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    The anecdote about the challenge of converting GOTO statements to functions and loops made me think of something I’m working on - refactoring a large amount of global Sass and CSS in an old Rails app. You can’t change one part without breaking other places, or even add new styles without countering the existing.

    Maybe many problems that make large codebases hard to work with come down to (the lack of) local reasoning, whether that’s CSS styles, global data, etc.

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      I think that’s exactly right, and it matches my own experience with large, old CSS codebases as well. I am grateful that there are a bunch of things landing in CSS lately and in the years ahead which will help with that, because it is a real, and difficult problem. I think it is also the fruit of very reasonable design choices: the cascade is, at least in theory, designed to enable you to do minimal work in the smallest number of places… but in practice it often ends up having the opposite effect because of how organically design tends to evolve over time in an app or site.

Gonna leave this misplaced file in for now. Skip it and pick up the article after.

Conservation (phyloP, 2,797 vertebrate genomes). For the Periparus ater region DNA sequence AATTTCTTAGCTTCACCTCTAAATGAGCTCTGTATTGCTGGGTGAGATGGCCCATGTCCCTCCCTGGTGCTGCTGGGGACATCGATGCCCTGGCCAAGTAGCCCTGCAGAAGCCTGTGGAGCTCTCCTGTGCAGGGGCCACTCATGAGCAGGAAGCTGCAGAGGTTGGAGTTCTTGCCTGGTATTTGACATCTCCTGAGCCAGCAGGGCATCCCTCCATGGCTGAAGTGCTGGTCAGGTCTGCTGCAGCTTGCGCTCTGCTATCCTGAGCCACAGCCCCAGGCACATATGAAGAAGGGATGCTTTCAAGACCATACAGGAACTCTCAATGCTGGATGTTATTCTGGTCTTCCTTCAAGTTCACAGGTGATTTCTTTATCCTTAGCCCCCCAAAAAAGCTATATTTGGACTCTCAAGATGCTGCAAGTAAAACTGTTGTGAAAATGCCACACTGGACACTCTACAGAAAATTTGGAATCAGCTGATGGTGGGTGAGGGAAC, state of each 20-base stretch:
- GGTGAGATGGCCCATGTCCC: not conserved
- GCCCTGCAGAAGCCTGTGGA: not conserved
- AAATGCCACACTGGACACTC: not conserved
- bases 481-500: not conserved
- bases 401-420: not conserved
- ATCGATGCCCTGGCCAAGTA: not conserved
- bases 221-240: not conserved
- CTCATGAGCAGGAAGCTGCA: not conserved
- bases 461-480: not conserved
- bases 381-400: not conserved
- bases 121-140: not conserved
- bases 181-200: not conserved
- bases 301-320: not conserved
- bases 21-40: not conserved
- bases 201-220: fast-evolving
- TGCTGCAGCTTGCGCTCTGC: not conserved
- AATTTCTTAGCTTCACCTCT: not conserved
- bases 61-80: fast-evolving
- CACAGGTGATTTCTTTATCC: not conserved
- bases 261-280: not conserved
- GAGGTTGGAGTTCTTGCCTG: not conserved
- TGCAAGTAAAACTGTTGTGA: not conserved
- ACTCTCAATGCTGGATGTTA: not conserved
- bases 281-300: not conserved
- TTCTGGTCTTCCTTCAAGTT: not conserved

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        Good point! The cascade means CSS is non-local by design, and probably made a lot of sense when the web was intended to be small documents with a little bit of styling.